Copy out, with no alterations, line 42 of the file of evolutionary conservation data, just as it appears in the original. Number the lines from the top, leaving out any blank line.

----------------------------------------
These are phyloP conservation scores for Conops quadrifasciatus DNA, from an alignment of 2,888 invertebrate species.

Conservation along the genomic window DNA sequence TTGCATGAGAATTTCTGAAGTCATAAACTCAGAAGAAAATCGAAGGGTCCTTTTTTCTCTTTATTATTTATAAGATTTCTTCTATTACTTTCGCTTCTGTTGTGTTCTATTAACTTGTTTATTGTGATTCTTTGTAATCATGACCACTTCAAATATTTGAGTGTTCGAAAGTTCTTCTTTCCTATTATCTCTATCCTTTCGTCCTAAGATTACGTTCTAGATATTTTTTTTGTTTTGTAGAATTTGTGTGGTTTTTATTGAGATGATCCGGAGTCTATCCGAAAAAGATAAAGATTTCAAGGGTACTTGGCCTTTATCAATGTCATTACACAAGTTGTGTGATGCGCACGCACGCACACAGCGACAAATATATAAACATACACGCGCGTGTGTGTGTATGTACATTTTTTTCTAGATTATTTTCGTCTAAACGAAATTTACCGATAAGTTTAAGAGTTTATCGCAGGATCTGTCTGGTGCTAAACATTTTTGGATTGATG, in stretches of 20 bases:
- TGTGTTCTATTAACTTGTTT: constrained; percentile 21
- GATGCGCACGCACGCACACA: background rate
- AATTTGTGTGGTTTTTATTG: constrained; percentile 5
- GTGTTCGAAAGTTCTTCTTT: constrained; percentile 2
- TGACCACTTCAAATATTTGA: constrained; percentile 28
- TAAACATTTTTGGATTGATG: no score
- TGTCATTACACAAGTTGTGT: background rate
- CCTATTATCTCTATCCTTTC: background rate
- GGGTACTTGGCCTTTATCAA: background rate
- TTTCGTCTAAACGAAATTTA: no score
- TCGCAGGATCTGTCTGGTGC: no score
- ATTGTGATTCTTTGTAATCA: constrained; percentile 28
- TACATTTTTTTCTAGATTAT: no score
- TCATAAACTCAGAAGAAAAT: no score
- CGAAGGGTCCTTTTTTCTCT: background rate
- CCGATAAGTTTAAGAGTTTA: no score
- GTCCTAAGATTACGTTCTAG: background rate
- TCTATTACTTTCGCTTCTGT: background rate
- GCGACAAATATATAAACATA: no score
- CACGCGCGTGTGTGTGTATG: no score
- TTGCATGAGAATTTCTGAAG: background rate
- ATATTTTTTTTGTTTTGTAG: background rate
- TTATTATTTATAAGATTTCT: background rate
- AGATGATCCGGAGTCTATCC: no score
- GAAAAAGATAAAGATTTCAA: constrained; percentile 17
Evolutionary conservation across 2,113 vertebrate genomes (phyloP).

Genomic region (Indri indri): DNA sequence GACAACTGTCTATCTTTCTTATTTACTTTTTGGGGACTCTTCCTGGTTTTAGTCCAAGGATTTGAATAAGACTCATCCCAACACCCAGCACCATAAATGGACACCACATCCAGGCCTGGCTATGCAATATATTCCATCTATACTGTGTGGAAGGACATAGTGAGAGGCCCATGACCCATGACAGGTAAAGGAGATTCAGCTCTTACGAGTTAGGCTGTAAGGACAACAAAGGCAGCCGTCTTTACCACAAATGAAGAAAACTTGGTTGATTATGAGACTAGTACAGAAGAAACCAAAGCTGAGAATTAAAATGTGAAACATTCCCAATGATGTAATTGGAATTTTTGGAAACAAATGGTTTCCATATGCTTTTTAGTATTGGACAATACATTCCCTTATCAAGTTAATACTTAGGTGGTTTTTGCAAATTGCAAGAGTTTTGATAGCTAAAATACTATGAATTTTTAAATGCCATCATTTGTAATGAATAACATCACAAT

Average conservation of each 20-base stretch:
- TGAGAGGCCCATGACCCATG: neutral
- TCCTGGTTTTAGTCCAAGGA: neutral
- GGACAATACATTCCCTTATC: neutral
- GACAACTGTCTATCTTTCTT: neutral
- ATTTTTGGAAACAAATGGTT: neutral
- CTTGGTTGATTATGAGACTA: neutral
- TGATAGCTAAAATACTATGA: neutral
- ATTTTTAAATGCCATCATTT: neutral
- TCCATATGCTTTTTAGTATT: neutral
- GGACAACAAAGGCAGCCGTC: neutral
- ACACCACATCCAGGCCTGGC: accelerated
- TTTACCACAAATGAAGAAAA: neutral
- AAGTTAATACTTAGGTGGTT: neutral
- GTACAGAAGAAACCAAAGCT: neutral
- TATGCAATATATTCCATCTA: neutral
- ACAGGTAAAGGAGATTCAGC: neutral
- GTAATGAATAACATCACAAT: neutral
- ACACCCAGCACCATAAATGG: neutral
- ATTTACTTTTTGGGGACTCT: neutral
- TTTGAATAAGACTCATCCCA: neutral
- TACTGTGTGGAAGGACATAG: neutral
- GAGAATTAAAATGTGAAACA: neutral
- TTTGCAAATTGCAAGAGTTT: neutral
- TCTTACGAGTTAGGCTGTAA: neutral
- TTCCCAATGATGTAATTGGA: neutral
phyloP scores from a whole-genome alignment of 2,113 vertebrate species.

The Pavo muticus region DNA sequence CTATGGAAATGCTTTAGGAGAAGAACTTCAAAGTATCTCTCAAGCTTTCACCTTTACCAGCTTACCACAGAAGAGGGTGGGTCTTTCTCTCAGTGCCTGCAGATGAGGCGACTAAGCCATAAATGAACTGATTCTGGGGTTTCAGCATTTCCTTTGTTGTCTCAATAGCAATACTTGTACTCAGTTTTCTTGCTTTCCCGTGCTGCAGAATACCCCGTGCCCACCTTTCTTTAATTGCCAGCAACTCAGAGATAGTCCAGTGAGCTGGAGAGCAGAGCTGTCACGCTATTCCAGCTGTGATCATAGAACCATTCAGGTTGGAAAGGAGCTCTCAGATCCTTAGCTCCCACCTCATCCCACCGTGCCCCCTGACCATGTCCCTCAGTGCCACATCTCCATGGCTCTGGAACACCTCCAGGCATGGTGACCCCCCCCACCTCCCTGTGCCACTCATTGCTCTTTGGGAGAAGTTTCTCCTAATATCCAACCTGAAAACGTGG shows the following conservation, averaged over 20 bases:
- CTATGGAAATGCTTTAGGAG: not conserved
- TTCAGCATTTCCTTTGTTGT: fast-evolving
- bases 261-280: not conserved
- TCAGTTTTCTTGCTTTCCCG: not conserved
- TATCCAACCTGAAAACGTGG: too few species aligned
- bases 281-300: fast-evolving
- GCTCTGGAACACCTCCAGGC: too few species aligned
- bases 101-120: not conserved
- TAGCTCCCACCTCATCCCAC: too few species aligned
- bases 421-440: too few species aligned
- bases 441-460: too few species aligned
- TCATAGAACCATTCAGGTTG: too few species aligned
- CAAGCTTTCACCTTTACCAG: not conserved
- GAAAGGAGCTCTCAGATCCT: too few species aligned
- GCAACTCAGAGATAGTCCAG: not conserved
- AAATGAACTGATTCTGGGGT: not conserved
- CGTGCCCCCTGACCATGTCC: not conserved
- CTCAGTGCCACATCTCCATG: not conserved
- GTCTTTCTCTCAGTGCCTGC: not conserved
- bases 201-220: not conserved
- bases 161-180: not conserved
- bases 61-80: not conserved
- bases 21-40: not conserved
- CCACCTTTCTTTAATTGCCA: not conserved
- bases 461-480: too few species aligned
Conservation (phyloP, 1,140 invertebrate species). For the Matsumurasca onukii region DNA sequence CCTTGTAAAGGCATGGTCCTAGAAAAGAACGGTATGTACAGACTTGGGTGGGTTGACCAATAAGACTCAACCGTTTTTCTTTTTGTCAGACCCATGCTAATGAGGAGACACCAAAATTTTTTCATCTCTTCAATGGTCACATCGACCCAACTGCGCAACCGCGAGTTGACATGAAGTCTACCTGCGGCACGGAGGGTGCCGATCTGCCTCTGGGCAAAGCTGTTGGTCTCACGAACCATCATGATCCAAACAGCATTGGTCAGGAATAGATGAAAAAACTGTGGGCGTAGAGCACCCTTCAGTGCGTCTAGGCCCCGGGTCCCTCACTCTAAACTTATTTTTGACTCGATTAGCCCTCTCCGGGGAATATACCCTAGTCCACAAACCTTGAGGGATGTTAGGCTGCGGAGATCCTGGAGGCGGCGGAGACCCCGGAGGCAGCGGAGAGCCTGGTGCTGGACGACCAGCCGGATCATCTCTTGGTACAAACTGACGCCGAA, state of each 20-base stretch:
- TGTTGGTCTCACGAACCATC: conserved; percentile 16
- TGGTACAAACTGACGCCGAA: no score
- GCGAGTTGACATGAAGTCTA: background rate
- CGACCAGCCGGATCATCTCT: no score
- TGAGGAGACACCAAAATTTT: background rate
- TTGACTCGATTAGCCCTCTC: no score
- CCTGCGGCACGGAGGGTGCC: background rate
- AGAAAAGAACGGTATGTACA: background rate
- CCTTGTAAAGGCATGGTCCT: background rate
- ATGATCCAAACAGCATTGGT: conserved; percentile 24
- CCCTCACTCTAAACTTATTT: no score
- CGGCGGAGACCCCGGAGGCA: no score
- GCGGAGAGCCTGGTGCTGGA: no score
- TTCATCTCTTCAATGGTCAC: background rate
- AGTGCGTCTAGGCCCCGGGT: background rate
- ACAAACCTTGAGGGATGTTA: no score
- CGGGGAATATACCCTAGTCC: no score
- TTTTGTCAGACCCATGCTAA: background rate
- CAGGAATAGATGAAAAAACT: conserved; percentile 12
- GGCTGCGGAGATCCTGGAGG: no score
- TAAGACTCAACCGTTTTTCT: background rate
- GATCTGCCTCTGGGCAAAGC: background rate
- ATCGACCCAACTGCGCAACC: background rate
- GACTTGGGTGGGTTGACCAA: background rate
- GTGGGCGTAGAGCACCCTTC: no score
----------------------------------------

- TTTACCACAAATGAAGAAAA: neutral